~ T. S. Eliot
Have a fantastic slide into the new week, my friends! This weekend I finished my first triathlon and got first in my age group - it was a great experience. What have you been up to, and what great things (or not) does the new week hold?
For fun, the history of sledding from Mental Floss:
"Initially developed to haul loads over snowy terrain, sleds quickly evolved into recreational devices. I can fondly recall many a snow day spent hurtling down the hill in my backyard, inevitably ending up in the hedge, and emerging, scratched and exhilarated, ready for another go. I'm sure many of you have similar memories. So without further ado, here are a few things you might not have known about the history of sledding; many of these facts came from Brice J. Hoskin’s The Sled Book: Notes Concerning Winter’s Favorite Pastime."
"1. The word toboggan comes from either the Algonquin word odabaggan or the Anishinabe word nobugidaban.
"2. The Inuit made their toboggans out of whalebone, while other tribes used birch or tamarack. The sleds had a curved front, to ease traveling over difficult terrain, but had no runners. The design has changed little since they were first developed; today, most toboggans are made with seven boards of ash or maple, each about 2 inches wide.
"3. The Russians built the first toboggan slide—a high wooden structure with an ice-covered chute—in St. Petersburg in the late 1800s.
"4. Tobogganing as a sport began in Canada in the late 1800s and quickly spread. Though it was considered a "sport," tobogganing was also high-fashion: Men wore top hats and ladies donned their best clothes for trips down the chute."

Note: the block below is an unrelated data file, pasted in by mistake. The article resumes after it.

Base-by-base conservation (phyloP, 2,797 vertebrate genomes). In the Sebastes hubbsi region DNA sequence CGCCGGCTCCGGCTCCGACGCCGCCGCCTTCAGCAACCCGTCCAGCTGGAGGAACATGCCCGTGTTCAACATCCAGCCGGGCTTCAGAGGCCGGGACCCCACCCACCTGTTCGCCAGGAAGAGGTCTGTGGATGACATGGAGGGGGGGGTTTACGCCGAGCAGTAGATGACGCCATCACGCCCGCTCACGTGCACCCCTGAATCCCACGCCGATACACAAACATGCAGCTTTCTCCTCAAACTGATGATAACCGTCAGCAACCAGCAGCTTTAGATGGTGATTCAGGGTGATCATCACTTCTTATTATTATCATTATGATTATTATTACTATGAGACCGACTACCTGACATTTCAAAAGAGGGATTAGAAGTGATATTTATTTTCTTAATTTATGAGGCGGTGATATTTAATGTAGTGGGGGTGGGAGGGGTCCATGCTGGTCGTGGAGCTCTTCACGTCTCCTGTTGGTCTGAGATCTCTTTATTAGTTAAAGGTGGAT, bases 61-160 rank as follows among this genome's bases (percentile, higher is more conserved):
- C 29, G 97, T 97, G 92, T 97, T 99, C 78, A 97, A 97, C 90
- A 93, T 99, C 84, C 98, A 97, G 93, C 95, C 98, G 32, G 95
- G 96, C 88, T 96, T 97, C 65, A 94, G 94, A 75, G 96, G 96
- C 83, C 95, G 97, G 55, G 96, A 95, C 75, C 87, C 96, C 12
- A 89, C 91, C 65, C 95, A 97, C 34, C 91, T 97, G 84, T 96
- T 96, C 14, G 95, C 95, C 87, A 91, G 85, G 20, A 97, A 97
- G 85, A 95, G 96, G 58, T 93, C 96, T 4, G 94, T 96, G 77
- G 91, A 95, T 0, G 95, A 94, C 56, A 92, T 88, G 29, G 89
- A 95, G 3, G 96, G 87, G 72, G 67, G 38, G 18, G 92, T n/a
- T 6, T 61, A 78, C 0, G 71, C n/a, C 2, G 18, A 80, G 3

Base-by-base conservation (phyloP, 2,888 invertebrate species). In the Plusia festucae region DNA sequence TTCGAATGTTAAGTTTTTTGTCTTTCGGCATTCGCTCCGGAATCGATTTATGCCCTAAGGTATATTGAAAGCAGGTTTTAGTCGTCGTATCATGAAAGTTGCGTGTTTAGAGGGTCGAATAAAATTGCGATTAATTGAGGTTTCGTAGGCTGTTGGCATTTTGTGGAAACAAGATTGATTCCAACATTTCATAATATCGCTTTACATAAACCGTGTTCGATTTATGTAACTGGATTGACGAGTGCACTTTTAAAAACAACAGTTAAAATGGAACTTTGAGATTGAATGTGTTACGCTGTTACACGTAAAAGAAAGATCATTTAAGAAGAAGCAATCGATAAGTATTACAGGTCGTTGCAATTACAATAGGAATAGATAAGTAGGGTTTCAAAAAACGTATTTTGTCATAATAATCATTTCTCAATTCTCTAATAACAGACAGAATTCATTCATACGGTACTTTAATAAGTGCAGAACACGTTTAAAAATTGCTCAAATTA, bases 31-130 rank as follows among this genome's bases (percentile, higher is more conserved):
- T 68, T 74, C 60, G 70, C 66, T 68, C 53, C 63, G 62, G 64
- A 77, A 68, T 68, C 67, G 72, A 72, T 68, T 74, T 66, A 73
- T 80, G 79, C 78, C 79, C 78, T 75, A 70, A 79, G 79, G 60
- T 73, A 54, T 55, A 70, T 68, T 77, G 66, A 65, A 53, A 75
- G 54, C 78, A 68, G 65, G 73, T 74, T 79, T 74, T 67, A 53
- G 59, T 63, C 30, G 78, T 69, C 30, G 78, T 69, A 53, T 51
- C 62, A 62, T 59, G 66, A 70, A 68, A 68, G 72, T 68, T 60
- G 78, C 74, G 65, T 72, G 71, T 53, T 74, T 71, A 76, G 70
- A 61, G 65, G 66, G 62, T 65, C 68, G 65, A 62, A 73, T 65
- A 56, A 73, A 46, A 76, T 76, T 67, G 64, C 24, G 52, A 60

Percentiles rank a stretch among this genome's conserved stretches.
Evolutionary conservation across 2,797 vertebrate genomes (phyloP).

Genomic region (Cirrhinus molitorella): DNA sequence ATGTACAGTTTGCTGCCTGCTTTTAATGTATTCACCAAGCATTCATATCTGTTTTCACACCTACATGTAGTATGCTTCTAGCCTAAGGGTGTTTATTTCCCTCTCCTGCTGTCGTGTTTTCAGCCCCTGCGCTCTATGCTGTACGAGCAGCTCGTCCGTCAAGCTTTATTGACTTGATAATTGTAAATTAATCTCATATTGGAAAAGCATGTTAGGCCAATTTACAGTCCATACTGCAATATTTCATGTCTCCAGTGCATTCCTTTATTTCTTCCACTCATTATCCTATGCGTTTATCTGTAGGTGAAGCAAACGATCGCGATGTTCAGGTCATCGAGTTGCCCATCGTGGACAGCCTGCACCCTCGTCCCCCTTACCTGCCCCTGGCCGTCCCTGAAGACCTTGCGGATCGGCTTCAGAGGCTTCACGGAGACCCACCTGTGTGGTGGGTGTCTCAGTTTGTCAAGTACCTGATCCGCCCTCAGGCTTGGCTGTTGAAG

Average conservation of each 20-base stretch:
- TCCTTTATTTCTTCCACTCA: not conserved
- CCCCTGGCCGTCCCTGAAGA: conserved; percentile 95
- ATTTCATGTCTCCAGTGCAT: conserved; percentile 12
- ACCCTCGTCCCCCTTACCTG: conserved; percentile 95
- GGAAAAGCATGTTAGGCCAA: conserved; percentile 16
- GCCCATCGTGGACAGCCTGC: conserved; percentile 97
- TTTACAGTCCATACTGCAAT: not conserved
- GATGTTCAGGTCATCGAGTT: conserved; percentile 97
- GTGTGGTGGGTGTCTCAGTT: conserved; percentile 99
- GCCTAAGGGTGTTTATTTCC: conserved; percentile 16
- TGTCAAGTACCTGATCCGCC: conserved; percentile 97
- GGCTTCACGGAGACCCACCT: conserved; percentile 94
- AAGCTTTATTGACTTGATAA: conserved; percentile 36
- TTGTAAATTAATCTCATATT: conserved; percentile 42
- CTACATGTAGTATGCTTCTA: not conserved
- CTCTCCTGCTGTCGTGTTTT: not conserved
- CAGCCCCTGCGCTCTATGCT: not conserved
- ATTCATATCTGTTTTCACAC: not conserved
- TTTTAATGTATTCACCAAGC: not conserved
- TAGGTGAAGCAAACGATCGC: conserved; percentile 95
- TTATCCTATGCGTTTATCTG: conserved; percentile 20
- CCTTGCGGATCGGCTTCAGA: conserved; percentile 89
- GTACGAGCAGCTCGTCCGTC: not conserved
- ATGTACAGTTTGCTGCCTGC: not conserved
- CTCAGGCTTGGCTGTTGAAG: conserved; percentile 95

The Flexible Flyer:
"1. The flexible flyer was patented by Samuel Leeds Allen in 1889. Allen was a prolific inventor who held almost 300 patents; he developed the sleds to keep the workers at his farm equipment factory busy in the off-season.
"2. The sled had a slatted wood seat and steel runners which were weakened at one point halfway back with something that resembled a hinge. It was moderately steerable, and worked best on hard snow or ice.
"3. In 1915, around 120,000 flexible fliers were sold, with an average of 2000 sold per day. The smallest went for $2.50; the largest, which was 8.5 feet long, weighed 41 pounds and could hold six adults, sold for $12.
"4. In 1928, six flexible flyers went to the South Pole with Admiral Richard E. Byrd."
#lol #funny #gif #sledding #inspiration #motivation #risk #wearealive
The Queen visits the 'Poppies in the Moat' installation at the Tower of London, 16 October 2014. The installation marks the Centenary of the First World War.
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